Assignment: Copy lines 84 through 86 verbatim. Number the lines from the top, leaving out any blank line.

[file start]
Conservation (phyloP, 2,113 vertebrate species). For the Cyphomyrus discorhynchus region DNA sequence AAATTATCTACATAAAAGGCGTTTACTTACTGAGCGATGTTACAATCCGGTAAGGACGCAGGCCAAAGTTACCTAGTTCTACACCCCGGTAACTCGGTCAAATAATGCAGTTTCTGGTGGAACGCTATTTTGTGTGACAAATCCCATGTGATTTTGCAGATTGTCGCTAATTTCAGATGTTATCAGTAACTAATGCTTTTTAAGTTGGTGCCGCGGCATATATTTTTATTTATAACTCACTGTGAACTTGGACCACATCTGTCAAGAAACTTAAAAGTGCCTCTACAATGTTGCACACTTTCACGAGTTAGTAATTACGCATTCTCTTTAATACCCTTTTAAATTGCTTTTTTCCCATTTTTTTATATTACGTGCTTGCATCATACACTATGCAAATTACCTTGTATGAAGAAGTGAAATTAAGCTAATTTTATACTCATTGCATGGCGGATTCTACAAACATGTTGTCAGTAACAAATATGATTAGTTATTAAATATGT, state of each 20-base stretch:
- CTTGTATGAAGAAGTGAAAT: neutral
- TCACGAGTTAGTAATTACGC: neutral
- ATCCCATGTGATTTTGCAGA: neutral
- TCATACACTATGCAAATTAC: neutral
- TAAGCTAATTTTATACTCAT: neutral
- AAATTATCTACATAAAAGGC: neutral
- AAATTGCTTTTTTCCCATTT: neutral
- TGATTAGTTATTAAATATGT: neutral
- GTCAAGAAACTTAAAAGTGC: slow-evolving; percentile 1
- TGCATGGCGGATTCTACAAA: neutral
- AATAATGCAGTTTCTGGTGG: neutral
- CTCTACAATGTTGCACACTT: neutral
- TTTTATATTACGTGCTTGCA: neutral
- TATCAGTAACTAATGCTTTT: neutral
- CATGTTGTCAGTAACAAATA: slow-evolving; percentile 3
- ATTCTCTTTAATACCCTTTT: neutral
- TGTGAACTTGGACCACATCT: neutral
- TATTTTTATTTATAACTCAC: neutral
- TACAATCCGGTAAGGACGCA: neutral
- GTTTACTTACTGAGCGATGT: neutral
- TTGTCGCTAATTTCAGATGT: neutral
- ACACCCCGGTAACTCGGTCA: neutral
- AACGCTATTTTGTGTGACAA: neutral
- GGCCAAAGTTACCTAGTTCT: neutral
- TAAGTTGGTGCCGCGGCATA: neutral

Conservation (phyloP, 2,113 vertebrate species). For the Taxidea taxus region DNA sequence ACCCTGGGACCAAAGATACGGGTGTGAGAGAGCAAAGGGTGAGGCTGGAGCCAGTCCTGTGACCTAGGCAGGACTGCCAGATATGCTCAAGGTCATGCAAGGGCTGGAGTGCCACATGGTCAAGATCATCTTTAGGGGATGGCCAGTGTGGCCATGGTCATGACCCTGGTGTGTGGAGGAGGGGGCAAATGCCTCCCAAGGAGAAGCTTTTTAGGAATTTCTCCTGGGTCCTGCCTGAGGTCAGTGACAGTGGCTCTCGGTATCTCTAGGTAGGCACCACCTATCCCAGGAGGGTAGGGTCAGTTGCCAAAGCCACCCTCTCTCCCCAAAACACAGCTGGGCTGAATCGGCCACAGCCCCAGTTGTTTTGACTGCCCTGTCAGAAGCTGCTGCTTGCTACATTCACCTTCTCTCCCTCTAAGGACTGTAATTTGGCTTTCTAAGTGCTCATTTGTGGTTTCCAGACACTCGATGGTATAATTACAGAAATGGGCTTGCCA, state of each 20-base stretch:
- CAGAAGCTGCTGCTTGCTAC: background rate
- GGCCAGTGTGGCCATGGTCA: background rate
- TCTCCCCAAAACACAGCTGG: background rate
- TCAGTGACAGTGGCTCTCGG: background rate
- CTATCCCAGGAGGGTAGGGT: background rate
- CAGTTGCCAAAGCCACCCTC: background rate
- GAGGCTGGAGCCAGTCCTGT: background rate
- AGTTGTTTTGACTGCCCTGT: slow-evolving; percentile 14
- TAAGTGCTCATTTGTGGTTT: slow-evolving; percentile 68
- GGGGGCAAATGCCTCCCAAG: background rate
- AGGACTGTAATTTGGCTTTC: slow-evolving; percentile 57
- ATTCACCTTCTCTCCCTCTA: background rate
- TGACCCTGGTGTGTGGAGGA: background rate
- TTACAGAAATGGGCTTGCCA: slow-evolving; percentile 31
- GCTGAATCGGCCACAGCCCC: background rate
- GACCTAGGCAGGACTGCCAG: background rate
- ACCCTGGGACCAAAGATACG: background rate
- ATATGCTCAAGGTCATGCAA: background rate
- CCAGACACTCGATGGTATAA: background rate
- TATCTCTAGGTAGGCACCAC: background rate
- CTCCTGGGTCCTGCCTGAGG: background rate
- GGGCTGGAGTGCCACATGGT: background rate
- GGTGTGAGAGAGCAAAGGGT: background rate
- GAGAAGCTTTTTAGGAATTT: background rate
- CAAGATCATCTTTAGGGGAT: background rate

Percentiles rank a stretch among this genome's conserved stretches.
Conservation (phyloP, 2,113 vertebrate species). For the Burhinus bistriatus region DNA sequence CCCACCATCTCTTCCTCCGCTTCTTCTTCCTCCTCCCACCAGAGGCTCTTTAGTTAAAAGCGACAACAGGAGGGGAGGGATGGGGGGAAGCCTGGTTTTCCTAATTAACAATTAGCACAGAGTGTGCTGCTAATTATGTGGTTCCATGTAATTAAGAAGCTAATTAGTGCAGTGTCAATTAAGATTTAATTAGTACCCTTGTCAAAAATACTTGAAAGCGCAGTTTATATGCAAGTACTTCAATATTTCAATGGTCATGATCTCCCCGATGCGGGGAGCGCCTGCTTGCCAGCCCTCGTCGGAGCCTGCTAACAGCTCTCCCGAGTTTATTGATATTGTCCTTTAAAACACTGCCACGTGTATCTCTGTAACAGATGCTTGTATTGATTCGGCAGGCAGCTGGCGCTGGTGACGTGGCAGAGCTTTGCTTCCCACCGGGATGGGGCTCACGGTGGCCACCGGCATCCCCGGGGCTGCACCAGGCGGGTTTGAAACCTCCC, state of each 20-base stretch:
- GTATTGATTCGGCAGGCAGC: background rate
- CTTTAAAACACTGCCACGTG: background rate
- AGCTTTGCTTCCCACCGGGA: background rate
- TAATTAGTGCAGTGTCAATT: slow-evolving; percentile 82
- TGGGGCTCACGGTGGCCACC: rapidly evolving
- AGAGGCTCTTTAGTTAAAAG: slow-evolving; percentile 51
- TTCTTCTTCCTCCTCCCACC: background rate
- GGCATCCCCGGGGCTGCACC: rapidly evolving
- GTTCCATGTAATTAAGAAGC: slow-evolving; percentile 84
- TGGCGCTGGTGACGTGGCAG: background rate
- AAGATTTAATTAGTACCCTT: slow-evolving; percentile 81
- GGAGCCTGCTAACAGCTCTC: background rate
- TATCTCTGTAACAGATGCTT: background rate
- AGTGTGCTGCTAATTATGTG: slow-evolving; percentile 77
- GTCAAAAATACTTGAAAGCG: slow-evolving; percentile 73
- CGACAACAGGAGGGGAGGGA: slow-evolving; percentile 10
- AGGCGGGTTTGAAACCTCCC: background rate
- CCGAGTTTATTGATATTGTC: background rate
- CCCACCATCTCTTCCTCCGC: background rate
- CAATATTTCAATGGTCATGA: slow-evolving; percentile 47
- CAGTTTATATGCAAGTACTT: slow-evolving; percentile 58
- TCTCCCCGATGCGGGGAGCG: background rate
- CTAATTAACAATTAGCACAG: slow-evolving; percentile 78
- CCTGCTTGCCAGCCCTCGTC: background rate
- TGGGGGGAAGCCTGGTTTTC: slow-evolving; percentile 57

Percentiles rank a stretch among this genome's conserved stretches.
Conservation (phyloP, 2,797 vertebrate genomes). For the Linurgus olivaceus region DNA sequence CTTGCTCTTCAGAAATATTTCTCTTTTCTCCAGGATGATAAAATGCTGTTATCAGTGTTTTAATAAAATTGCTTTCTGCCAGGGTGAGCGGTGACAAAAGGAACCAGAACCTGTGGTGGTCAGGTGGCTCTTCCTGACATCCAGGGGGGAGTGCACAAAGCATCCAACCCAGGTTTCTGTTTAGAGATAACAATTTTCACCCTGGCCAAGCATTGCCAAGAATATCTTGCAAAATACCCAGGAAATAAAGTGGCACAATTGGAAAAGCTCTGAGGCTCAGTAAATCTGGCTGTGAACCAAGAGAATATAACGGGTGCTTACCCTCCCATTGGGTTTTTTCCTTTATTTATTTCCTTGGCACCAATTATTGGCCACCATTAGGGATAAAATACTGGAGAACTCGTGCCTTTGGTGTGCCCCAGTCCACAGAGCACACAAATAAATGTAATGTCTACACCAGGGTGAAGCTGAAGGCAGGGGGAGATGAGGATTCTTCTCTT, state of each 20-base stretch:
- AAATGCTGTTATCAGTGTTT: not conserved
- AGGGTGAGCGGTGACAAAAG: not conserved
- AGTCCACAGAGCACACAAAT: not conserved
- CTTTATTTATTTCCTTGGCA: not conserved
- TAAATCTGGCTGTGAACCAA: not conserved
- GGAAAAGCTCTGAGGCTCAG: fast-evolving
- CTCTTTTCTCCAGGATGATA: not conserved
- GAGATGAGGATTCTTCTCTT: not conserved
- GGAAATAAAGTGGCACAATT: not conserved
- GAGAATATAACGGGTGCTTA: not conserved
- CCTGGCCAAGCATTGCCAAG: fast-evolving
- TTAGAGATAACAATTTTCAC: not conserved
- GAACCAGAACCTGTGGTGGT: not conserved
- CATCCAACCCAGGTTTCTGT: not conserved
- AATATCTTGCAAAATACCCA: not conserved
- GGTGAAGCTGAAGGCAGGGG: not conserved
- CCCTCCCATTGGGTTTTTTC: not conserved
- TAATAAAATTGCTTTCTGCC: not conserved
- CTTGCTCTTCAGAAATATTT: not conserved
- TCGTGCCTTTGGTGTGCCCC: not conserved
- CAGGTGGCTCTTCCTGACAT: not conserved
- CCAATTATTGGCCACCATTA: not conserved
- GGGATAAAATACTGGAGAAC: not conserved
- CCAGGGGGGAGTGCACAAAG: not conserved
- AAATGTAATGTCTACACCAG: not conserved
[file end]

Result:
- AGTCCACAGAGCACACAAAT: not conserved
- CTTTATTTATTTCCTTGGCA: not conserved
- TAAATCTGGCTGTGAACCAA: not conserved